The Art of Music
Of all the astonishing things the human mind does, the most amazing may be that it can take sound and turn it into music, and then take music and turn it into meaning. The rest of the leaps the mind makes look almost easy by comparison: we like pictures of babies at picnics in sunlight because, after all, we like sunny days and chubby, pink-cheeked babies. The stories we tell in our literature are like the lies we tell in life. But music, a set of physical vibrations that reach our eardrums. And from those vibrations we make the emotional map of our lives.
Yet, as generations pass, the style and manner of those maps evolve. A few years ago, I realized that one of the great changes in my lifetime involves the way we listen to music. As a teenager, I was hungry for albums. My own teen-age kids, as obsessed with music as I was, had an entirely different way of listening. They carried around their “boom boxes” and blasted their favorite stations or CD’s.
The teens today have an different way of listening. They ignore the glowing-tube amp and classy articulate speakers in our living room; they bounce instead to tinny earbuds, and often spend hours listening to Taylor Swift or Radiohead on the still more tinny speakers of their computers. Sound quality seems secondary to some other thing they take from music.
Music has the ability to deflect my mood. I seem to find the most accurate notes and words to go along with my emotional turmoil or happiness, or romantic daydreams. Music represents for me not the endless, shifting weather-cover of sound that it does for kids today, but more of a cloud in every sense, a perpetual availability of emotions to suit a mood and moment. Music meant difficulty—and, when the difficulty was overcome, the possibilities of life, too. It was something to master.
Sometimes we drift away from our music, but when an unexpected event occurs, whether it’s a tragedy, a new love, a divorce, or a loss of a loved one, we always return to our tunes. We shop for the right melody that allows us to contemplate our sorrow, like a strong meditation. We hope that it can heal us while identifying with our feelings, and leave us feeling a little better.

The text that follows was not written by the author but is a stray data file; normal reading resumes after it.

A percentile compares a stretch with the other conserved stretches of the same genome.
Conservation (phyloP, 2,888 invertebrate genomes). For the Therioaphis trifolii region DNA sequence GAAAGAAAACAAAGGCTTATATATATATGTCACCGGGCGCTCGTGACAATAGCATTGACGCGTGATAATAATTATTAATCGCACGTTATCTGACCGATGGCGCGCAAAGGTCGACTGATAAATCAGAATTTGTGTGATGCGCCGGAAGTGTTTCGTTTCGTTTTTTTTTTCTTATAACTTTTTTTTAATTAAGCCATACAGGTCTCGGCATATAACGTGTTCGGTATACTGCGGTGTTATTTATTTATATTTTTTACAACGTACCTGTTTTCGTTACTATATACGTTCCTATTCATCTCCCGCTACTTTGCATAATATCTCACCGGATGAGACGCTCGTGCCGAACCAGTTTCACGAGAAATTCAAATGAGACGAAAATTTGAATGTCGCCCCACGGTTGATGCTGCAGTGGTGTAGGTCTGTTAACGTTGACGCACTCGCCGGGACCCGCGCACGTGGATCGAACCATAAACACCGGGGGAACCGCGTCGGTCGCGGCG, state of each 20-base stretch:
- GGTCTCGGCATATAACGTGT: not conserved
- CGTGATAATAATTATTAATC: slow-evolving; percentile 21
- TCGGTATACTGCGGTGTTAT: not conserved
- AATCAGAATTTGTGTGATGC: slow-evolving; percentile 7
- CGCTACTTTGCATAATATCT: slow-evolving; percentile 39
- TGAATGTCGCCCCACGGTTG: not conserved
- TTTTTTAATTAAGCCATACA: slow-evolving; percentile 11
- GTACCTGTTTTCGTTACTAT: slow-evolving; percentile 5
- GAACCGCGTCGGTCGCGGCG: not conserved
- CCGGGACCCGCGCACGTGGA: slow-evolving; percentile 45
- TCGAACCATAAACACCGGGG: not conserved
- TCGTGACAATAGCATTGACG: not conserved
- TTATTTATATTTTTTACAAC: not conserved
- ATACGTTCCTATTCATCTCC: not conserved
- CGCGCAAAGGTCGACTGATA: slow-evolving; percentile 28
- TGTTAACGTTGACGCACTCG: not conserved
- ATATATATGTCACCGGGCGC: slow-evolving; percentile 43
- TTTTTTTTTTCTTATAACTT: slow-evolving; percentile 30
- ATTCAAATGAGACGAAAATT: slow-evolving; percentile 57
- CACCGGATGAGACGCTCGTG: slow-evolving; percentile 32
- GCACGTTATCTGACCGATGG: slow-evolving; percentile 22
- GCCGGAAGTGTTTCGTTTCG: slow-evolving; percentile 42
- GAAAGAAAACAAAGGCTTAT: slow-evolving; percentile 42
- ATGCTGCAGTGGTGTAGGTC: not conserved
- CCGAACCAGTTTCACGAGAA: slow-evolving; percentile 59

I remember after my husband died, seeking out music that had a purpose—music that either allowed the memories to flow or music that seemed to reflect the deepest of my feelings. The first time I heard the musical score to The King’s Speech, I knew I had to buy the CD. I listened to it over and over again, never tiring of the repetition. My friends would visit and I’d play the music for hours, or until they politely requested another tune—one more uplifting. I never understood why they couldn’t see the beauty in this musical score. I didn’t find it depressing, but more of a combination of reflections of sorrow and hope for the future.
But just why we like music isn’t this thing or that thing but many things at once pressing down hard, and then lightly, on our minds. The few writers we think of who capture something of music on the page do so not with a crisp formula or any kind of technical precision but through a gently, fluid, metaphoric web of words, laid out over the pool of sound. Good music is a current of hard choices made to seem easy on the mind. Perhaps what really moves us in music is the vital sign of the human hand, in all its unsteady and human grace. Expressiveness is error. Too much imperfection and it sounds like a madman playing; too little, and it sounds robotic. The art is the perfected imperfection.